A subsequent examination of the building revealed the presence of crystalline, a component of asbestos. Stephens said the Environmental Protection Agency is conducting a study of the building to determine what sort of abatement procedure is necessary, a process he hopes is complete by January.
At that point, a clean-up of the site can begin, and Stephens will bring in a structural engineer to help determine how much of the exterior can be saved and what needs to be restored.
"The history of that building is worth preserving," he said.
At that point, Stephens said, he expects things to move into high gear, with a budget being established and a capital campaign beginning.
"We've got about $2 million in land and professional services donated, but we haven't asked any foundations for money," he said, though he indicated several of them already have expressed interest in the center.
If all goes well, Stephens hopes to see the project completed within two years.
Williams said she didn't know when her organization might make a decision about whether to move its headquarters to the Temple.
"The idea is still unfolding, but we love the vision, and we're excited about it," she said.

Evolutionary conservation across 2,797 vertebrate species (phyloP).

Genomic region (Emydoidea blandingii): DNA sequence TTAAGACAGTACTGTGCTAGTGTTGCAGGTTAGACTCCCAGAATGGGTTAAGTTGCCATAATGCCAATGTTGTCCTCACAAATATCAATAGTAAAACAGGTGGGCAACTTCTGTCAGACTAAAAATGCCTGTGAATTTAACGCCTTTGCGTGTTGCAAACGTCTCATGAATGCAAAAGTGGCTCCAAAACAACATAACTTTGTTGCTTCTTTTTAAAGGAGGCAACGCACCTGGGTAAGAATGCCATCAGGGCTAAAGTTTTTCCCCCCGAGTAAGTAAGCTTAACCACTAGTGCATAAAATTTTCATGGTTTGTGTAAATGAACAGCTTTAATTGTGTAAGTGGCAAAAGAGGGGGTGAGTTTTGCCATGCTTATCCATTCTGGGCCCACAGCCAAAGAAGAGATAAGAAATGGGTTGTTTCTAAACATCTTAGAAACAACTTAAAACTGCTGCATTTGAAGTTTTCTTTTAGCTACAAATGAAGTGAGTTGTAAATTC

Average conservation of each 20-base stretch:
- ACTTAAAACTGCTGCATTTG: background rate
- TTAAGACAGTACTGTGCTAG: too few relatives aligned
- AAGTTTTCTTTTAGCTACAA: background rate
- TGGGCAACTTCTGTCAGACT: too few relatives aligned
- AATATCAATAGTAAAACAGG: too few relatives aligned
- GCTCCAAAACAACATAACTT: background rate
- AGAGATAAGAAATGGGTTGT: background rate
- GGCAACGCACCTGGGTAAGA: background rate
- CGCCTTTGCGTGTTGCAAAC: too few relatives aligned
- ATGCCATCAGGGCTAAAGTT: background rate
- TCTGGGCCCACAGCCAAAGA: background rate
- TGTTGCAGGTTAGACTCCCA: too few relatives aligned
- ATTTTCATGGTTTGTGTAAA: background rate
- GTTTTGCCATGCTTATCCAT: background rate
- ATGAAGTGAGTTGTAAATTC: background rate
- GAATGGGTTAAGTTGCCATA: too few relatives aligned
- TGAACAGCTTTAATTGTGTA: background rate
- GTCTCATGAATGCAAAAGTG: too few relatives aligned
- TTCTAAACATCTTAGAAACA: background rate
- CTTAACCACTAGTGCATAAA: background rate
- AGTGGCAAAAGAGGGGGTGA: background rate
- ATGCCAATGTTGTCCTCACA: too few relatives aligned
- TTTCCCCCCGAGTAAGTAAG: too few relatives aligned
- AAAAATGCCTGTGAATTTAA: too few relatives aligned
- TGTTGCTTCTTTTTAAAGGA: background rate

Regardless of whether Sustainable Tulsa ultimately is housed under the center's roof, Stephens is a fan of the organization and noted that its recently released 2010 Green Directory--a survey of local companies and organizations involved in the sustainability movement--is three times as thick as it was last year. That's proof, he said, of the growing momentum of the green effort here.
"I'm motivated to do (this) because there are already a lot of smaller groups doing good things here, and I feel like their synergy could be greater if they have a place to coordinate and share resources," he said.
Stephens said he has no doubts the center will become a reality.
"I guess I'm the front man for it, but I have to tell you the reason I think all this is easily achievable is there are a lot of great people here already doing really great things," he said.
Share this article: